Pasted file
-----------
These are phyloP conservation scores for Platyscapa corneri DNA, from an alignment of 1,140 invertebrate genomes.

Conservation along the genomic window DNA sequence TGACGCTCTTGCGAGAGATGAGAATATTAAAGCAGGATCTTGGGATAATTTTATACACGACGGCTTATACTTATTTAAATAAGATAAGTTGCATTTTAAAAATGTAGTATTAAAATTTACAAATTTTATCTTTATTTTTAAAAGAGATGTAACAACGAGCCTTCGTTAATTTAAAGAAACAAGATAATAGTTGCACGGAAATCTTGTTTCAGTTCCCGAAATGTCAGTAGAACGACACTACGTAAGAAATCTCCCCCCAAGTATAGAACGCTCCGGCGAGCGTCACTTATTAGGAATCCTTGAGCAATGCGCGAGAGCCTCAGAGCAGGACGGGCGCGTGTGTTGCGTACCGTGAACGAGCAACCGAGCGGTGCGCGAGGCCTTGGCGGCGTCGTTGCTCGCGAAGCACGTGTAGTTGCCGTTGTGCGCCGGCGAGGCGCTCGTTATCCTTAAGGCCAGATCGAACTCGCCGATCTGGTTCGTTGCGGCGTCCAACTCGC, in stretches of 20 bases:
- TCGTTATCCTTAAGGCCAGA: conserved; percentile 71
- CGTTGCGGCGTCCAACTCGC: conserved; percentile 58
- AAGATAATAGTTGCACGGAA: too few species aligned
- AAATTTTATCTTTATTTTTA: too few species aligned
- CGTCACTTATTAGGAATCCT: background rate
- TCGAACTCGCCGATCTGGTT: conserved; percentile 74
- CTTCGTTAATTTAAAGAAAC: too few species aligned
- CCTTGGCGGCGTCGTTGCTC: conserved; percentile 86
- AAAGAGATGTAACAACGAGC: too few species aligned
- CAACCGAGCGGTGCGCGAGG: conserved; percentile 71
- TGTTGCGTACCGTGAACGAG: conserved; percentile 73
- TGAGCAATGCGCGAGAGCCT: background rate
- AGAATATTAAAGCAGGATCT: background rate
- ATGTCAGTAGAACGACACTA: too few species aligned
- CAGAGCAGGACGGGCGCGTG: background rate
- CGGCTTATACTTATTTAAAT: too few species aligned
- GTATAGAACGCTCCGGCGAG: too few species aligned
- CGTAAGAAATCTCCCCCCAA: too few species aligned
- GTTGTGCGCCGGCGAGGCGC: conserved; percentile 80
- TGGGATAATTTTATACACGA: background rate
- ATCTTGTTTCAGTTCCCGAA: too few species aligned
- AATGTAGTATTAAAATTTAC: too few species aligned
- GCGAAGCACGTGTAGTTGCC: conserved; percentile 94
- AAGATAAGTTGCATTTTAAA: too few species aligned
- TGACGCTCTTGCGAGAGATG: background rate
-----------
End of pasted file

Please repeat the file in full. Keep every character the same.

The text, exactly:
These are phyloP conservation scores for Platyscapa corneri DNA, from an alignment of 1,140 invertebrate genomes.

Conservation along the genomic window DNA sequence TGACGCTCTTGCGAGAGATGAGAATATTAAAGCAGGATCTTGGGATAATTTTATACACGACGGCTTATACTTATTTAAATAAGATAAGTTGCATTTTAAAAATGTAGTATTAAAATTTACAAATTTTATCTTTATTTTTAAAAGAGATGTAACAACGAGCCTTCGTTAATTTAAAGAAACAAGATAATAGTTGCACGGAAATCTTGTTTCAGTTCCCGAAATGTCAGTAGAACGACACTACGTAAGAAATCTCCCCCCAAGTATAGAACGCTCCGGCGAGCGTCACTTATTAGGAATCCTTGAGCAATGCGCGAGAGCCTCAGAGCAGGACGGGCGCGTGTGTTGCGTACCGTGAACGAGCAACCGAGCGGTGCGCGAGGCCTTGGCGGCGTCGTTGCTCGCGAAGCACGTGTAGTTGCCGTTGTGCGCCGGCGAGGCGCTCGTTATCCTTAAGGCCAGATCGAACTCGCCGATCTGGTTCGTTGCGGCGTCCAACTCGC, in stretches of 20 bases:
- TCGTTATCCTTAAGGCCAGA: conserved; percentile 71
- CGTTGCGGCGTCCAACTCGC: conserved; percentile 58
- AAGATAATAGTTGCACGGAA: too few species aligned
- AAATTTTATCTTTATTTTTA: too few species aligned
- CGTCACTTATTAGGAATCCT: background rate
- TCGAACTCGCCGATCTGGTT: conserved; percentile 74
- CTTCGTTAATTTAAAGAAAC: too few species aligned
- CCTTGGCGGCGTCGTTGCTC: conserved; percentile 86
- AAAGAGATGTAACAACGAGC: too few species aligned
- CAACCGAGCGGTGCGCGAGG: conserved; percentile 71
- TGTTGCGTACCGTGAACGAG: conserved; percentile 73
- TGAGCAATGCGCGAGAGCCT: background rate
- AGAATATTAAAGCAGGATCT: background rate
- ATGTCAGTAGAACGACACTA: too few species aligned
- CAGAGCAGGACGGGCGCGTG: background rate
- CGGCTTATACTTATTTAAAT: too few species aligned
- GTATAGAACGCTCCGGCGAG: too few species aligned
- CGTAAGAAATCTCCCCCCAA: too few species aligned
- GTTGTGCGCCGGCGAGGCGC: conserved; percentile 80
- TGGGATAATTTTATACACGA: background rate
- ATCTTGTTTCAGTTCCCGAA: too few species aligned
- AATGTAGTATTAAAATTTAC: too few species aligned
- GCGAAGCACGTGTAGTTGCC: conserved; percentile 94
- AAGATAAGTTGCATTTTAAA: too few species aligned
- TGACGCTCTTGCGAGAGATG: background rate